World Mental Health Day 2020: Be patient and tough; someday this pain will be useful to you

The World Mental Health Day, observed every year on 10 October, aims to create awareness about mental health issues around the world. The day also provides a platform and opportunity for people who work on mental health issues to talk about their work, and what needs to be done to make mental healthcare a reality for citizens around the world.  With the COVID-19 pandemic changing our lives considerably, mental health has become even more important.
According to the World Federation for Mental Health (WFMH) the theme for World Mental Health Day 2020 is 'Mental Health for All: Greater Investment – Greater Access'. The last few months have created a number of challenges for healthcare workers, who are required to provide care during these trying circumstances. Students are also facing issues with having to adapt to a new way of education.
The past few months have also seen people with mental health conditions experiencing even greater social isolation than before. There are five types of mental illness ---1. Mood disorders (such as depression or bipolar disorder), 2. Anxiety disorders, 3. Personality disorders (psychotic disorders (such as schizophrenia), 4. Eating disorders and trauma-related disorders (such as post-traumatic stress disorder).
Sometimes the people around you won’t understand your journey. They don’t need to, it’s not for them. No doubt, there is a crack in everything. Many myths about mental health remain in our collective thinking — those who face mental health problems are weak; seeking help makes one dependent; psychiatric medicines are addictive; and psychotherapy and counselling can alter people’s thinking instantly.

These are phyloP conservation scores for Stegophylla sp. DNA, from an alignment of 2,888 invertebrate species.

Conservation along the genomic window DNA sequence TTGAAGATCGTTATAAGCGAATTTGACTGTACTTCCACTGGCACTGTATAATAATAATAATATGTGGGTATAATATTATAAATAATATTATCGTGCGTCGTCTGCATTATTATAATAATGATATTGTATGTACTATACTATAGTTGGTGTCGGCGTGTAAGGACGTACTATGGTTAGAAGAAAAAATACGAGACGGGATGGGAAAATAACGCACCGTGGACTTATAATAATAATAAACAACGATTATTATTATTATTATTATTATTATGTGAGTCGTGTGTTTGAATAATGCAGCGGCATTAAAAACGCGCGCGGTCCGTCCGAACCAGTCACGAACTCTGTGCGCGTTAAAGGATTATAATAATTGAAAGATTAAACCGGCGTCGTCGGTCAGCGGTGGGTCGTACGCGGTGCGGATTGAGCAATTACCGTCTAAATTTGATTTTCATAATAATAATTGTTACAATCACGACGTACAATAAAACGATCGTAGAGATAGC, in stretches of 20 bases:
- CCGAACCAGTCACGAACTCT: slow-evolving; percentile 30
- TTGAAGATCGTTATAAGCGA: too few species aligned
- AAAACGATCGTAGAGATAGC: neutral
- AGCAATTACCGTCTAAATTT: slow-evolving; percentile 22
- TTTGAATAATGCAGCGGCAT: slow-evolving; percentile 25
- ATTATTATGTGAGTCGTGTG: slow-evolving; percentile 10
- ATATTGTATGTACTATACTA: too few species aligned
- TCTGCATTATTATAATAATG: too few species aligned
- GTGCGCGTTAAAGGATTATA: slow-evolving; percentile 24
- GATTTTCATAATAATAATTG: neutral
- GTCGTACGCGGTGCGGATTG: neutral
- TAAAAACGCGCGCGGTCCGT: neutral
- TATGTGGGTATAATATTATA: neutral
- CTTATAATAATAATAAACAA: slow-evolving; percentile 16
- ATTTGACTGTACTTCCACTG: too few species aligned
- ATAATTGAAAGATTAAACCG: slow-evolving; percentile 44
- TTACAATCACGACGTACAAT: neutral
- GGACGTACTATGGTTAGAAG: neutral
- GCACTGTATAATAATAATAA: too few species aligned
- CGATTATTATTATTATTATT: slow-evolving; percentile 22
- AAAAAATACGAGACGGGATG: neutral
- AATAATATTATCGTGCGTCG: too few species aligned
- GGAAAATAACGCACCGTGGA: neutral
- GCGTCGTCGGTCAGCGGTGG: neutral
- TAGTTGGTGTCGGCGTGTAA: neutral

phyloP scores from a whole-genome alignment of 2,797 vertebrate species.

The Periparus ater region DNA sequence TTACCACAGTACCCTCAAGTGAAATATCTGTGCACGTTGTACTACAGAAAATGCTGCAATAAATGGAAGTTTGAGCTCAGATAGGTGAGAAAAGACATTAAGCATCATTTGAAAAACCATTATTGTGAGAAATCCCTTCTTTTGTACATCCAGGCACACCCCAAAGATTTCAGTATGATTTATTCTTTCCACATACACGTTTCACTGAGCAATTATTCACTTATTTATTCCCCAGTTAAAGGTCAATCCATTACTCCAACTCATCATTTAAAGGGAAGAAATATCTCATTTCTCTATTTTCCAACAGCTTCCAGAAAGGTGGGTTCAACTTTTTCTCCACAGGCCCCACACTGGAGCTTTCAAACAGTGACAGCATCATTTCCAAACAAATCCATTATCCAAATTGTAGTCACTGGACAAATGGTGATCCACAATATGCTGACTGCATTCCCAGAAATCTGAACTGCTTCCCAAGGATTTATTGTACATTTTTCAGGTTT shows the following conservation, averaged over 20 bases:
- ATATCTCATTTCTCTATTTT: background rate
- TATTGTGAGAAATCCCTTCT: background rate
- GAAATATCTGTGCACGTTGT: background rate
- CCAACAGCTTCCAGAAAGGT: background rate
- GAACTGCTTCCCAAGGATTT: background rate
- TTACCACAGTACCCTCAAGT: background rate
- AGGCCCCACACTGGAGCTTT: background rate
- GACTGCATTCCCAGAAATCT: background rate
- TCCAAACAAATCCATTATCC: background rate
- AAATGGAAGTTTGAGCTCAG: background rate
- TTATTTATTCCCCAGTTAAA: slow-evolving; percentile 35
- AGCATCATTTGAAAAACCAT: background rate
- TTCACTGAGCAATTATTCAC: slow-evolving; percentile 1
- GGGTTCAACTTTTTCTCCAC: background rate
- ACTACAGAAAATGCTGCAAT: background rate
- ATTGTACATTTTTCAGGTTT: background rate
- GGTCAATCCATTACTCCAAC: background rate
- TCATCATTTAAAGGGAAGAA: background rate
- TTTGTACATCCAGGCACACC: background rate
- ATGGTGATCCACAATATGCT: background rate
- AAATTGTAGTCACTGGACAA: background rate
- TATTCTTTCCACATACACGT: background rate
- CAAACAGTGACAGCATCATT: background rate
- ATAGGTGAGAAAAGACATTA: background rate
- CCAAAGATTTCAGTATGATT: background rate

In a recent study in Lancet on the Burden of Mental Health in India, it was reported that, in 2017, there were 197.3 million people with mental disorders, comprising 14·3% of the total population. Mental disorders contributed 4·7% to the total Disability Adjusted Life Years (DALY) in India in 2017 as compared to approximately 2·5% in 1990 (one DALY essentially being one lost year of “healthy” life). Various studies have reported that the treatment gap is as high as 95%. Treatment, even when available, is largely focused on medicines. Access to psychological and social interventions for mental health problems is not available to most people. The more vulnerable — children in institutions and in need of care and protection, the homeless, women who face violence, people living in conflict areas and those facing discrimination due to identity and disability — are the least likely to have access to mental health services.
 The World Health Organization’s Mental Health Atlas in 2017 documents that India has around a total of 25,000 mental health workers. India spends 1.3% of its health budget on mental health.
But remember, you don’t have to be positive all the time. It’s perfectly okay to feel sad, angry, annoyed, frustrated, scared and anxious. Having feelings doesn’t make you a negative person. It makes you human. Be patient and tough; someday this pain will be useful to you.
 

- Prabhakar Purandare

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